ADAM WEBB DEPARTS UK MUSIC
Having originally been hired as Head Of Press for British Music Rights, Webb stayed with the body when then boss Feargal Sharkey morphed the organisation into UK Music in 2008, leading its press and communications activities. He is leaving to pursue a number of new projects, some music-related.
Webb told CMU: "Working for the industry's umbrella body has been a real privilege. UK Music has achieved a lot in a short space of time, and I'm grateful for the opportunity to have been involved. I now look forward to new challenges and new projects".
Meanwhile UK Music CEO Jo Dipple added: "Adam has been a great friend to UK Music and its members and we are sorry to see him go".
DAB DEFENDERS SAY VAIZEY'S MOU ACTUALLY A BIG STEP FORWARD
As previously reported, Communications Minister Ed Vaizey launched the voluntary agreement between various digital and radio firms on Monday. It aims to set in motion work to further expand the Digital Audio Broadcasting digital radio network, so that the long held plan to move mainstream stations off FM altogether (maybe with a view to shutting down FM one day, though smaller and community stations would remain there for the foreseeable) becomes more realistic.
DAB, and the bid to phase out FM, for mainstream stations at least, has proven controversial in the radio industry, with some players pushing for a speedy move to digital (if only to avoid the expense of having to broadcast on both FM and DAB), while others say that the digital network will never have gain enough traction to be a viable replacement to FM, and that new technologies will supersede DAB before it's even properly got off the ground.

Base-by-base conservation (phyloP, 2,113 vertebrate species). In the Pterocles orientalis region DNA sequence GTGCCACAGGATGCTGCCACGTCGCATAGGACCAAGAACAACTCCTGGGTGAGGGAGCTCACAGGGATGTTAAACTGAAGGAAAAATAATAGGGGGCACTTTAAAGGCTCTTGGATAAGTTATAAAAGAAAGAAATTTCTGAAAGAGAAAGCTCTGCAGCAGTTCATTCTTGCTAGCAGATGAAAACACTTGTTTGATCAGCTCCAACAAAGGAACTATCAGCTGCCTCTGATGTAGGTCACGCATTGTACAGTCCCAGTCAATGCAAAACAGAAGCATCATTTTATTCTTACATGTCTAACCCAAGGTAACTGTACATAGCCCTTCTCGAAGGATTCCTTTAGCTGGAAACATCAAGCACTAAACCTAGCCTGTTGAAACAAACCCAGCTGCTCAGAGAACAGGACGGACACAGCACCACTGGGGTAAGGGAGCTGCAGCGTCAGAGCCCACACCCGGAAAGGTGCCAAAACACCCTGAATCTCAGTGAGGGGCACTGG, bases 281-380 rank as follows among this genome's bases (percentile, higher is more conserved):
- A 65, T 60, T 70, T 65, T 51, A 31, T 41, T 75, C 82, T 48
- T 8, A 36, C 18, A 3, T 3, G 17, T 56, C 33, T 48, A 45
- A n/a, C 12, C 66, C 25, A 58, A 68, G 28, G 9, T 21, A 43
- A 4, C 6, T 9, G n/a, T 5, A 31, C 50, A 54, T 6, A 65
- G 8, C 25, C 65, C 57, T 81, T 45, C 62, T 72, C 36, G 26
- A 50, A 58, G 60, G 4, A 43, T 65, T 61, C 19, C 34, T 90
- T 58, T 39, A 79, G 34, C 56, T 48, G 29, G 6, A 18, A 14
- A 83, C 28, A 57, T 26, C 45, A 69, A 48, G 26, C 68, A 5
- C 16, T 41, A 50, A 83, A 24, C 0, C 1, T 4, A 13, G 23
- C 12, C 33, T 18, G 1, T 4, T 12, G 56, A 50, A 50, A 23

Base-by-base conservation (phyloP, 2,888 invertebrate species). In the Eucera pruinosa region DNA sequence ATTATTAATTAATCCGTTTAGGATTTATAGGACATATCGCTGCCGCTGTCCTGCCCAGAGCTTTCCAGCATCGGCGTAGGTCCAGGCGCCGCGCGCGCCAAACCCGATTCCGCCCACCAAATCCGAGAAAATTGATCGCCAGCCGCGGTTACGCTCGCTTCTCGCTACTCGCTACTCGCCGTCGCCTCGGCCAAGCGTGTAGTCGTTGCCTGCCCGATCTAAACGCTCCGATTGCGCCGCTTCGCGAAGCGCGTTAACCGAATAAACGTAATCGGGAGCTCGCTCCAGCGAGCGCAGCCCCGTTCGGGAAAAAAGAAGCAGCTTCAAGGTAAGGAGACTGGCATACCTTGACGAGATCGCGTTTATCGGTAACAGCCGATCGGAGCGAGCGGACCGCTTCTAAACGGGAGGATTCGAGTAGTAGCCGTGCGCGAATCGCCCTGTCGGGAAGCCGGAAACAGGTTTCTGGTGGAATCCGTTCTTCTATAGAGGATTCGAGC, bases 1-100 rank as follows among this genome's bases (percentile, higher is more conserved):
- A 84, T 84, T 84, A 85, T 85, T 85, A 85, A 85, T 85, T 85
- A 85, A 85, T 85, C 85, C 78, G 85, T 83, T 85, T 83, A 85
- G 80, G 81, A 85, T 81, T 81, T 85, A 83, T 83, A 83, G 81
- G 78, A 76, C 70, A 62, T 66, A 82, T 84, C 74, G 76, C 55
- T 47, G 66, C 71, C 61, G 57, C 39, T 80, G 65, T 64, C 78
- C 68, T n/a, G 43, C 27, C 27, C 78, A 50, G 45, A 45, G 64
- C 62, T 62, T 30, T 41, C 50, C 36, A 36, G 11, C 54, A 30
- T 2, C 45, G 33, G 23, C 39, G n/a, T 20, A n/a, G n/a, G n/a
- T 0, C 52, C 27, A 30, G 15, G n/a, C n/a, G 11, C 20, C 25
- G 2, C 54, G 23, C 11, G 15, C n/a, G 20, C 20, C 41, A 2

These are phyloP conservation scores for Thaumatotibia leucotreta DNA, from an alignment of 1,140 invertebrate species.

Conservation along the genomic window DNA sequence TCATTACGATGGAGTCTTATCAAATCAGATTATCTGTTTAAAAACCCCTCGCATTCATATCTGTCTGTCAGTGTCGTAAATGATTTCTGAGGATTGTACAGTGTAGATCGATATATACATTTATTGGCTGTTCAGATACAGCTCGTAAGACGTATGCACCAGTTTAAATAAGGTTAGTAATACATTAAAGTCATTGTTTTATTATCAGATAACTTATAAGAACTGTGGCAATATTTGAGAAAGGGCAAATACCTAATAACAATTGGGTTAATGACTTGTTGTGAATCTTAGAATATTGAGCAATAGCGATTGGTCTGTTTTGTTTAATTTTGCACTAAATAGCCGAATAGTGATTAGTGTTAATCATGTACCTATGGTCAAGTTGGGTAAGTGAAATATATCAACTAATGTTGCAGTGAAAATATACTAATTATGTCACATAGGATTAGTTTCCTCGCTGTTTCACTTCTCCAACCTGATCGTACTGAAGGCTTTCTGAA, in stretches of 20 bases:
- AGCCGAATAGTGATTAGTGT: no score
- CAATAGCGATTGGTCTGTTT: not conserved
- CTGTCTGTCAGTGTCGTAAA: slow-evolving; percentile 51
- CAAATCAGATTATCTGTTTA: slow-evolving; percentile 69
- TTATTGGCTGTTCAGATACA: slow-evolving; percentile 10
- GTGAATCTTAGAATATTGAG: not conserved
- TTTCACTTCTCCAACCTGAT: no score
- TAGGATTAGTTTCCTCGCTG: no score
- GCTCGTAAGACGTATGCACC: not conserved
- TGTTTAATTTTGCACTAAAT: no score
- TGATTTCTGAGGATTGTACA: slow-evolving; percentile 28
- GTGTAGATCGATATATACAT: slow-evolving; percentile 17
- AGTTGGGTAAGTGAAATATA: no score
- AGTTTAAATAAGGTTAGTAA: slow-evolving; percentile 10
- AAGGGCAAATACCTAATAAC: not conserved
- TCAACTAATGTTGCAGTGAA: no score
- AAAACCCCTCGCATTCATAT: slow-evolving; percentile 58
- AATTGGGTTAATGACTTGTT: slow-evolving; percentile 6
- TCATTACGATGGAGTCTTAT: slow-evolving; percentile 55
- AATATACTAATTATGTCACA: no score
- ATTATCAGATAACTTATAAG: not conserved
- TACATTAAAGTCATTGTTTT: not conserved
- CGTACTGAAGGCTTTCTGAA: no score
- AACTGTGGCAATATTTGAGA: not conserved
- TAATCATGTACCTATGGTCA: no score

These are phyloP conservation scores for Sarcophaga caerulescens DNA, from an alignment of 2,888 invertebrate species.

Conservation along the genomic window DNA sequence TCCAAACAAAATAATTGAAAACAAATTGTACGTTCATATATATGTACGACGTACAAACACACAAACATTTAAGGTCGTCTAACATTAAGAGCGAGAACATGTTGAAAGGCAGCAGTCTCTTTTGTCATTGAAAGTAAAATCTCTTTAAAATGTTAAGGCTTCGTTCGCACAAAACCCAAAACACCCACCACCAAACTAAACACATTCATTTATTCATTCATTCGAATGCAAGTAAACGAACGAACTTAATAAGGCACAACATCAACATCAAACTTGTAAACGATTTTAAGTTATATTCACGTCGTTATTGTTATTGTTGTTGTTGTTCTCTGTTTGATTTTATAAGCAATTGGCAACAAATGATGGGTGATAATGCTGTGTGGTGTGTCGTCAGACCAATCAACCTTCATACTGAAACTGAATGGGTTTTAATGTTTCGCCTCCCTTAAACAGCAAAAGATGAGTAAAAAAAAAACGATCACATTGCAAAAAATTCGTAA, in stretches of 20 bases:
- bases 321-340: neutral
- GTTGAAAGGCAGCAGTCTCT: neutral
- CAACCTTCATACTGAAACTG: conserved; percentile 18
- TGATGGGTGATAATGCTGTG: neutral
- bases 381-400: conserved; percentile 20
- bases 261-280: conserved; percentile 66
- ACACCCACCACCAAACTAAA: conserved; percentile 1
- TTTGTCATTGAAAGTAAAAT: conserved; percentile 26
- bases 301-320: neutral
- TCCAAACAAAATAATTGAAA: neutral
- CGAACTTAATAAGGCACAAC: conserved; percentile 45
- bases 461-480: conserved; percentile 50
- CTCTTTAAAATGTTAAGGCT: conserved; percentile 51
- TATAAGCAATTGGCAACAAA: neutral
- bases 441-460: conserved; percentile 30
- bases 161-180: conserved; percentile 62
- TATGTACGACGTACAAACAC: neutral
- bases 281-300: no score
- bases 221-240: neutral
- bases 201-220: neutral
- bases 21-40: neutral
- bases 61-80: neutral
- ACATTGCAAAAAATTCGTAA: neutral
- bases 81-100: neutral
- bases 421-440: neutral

Critics point to the fact that, over ten years on, digital radio only currently accounts for 30% of radio listening, and that's including internet and TV-based platforms. Though DAB advocates insist that figure is actually more impressive that their opponents suggest, that the vast majority of digital listening is via DAB, and that digital listening figures have grown significantly in recent years. They might also note that digital TV viewing only became the norm once the network had more or less universal reach, and the government started setting fixed deadlines for switchover.
Responding to claims by UKRD chief and frequent DAB critic William Rogers earlier this week, who called Vaizey's MoU a "shambles", mainly because its signatories weren't legally bound by the agreement, radio expert Matt Deegan, Creative Director of Folder Media, insists that the latest agreement is crucial in assuring a digital future for radio.
Deegan told CMU: "The government, the BBC and commercial radio want as many people as possible to be able to get local and national DAB digital radio. At the moment many stations are paying for analogue and DAB transmissions (alongside digital television and internet services). To get coverage to the next level - 90% and then FM equivalence - takes even more money. The MoU provides a framework so stations know that as they invest more money in digital that there's a plan for large local and all the national stations to move off FM altogether".
He continues: "This is all driven by the listener. They like the choice on digital radio, they want more and they want it everywhere. Already 50% of listeners listen to some form of digital radio each week - that's a massive proportion! And even though we know that, at the moment, any digital radio device sold doesn't replace every analogue one in the home, on the move and at work, digital listening still accounts for 30% of all listening. That's more than Radio 2 and Radio 4 - on every platform - combined. And I think that's an unrated achievement".